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1. Imitation and Translation (Francesco Petrarch and His Letter to ‘Homer’): how the first humanists envisaged the limits of engaging with ancient authors without knowledge of the languages and how they sought to remedy to this issue

2. Detecting Forgeries (Lorenzo Valla and the Donation of Constantine): this lecture will explore how humanism gave rise to a new critical and philological attitude towards ancient texts, leading to a reassessment of what was ‘authentic’ and what was not;

3. Imitation and the Art of Deception (Annius of Viterbo and his Antiquities): this lecture explores the circumstance in which a Renaissance humanist passed off his own work as a genuine ancient treatise, before being proven a charlatan by another humanist.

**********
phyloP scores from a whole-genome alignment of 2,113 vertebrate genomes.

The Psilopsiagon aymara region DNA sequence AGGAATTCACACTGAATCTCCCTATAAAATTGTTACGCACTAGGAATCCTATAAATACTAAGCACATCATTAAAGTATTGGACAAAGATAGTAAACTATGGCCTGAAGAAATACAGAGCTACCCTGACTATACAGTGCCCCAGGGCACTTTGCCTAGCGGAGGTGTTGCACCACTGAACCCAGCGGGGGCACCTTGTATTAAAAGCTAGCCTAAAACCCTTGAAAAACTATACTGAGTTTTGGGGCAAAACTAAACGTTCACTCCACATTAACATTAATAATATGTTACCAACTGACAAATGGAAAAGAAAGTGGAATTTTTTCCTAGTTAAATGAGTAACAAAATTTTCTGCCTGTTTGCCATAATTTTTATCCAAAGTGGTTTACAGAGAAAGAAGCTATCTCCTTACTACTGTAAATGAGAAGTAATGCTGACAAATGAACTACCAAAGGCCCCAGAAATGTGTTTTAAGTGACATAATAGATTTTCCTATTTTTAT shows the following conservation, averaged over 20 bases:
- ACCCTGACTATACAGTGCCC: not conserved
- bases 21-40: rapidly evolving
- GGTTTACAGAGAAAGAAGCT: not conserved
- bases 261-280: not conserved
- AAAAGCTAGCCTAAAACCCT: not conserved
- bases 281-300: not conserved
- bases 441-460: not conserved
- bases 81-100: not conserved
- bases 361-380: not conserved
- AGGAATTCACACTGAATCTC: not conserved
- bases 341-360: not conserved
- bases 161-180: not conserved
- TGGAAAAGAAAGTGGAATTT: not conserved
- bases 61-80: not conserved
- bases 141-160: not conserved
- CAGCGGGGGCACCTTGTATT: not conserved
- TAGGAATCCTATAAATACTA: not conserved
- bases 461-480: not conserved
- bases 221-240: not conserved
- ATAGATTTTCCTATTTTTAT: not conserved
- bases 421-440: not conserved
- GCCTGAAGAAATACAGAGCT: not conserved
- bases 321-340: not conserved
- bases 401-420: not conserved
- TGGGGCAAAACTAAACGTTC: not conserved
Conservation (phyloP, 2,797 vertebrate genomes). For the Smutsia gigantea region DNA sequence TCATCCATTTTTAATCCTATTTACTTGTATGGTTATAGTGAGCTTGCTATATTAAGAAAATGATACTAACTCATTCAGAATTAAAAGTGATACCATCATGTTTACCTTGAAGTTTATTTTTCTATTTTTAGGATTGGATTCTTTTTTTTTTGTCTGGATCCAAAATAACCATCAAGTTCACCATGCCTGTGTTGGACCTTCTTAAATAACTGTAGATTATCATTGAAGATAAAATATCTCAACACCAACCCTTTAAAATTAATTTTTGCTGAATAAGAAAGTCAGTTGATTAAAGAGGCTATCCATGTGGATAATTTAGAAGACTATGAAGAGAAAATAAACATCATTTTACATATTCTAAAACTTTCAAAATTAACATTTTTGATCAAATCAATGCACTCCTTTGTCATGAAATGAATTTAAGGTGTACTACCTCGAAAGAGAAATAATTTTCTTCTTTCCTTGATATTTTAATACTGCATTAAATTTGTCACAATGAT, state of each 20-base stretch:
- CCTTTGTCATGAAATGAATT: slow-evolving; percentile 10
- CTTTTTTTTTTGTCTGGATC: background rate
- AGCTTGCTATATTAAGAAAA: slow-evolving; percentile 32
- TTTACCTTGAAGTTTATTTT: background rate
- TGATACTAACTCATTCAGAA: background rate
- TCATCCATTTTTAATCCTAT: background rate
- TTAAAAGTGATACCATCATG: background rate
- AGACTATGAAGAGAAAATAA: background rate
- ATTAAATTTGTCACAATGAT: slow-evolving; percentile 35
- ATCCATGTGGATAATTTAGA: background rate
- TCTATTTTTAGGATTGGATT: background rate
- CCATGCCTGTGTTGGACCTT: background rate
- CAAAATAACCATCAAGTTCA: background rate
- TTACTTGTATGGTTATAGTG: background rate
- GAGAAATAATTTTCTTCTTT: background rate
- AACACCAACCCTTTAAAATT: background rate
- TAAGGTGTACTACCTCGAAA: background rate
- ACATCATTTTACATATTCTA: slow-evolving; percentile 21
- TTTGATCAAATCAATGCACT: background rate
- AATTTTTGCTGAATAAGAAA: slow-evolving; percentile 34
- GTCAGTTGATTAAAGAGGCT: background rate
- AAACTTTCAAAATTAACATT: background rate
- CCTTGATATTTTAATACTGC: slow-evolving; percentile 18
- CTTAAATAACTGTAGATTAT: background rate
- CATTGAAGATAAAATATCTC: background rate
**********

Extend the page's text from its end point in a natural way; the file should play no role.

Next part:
4. Imitation and Orthodoxy (from Marsilio Ficino to Giordano Bruno): this lecture explores the way in which the use of ancient models confronts Renaissance humanists with religious orthodoxy

5. Imitation and Parody (The Pantheon and the Laocoon): this lecture explores the way in which Renaissance artists sought to imitate and parody famous ancient art.

6. Reading Week

7. Imitation, Originality, and The Status of Language (The 1512 Dispute over Imitatio and Style between GF Pico and Pietro Bembo)

8. Imitation and Originality in Renaissance Literature (Torquato Tasso’s Discourses on the Heroic Poem): this lecture explores the way in which Renaissance authors sought to justify their departure from ancient models

9. Imitation and Authority (Erasmus’ Ciceronianus and Giulio Camillo Delminio’s Della imitazione)

10. Conclusion

The exam paper code for this module is IT3P1Y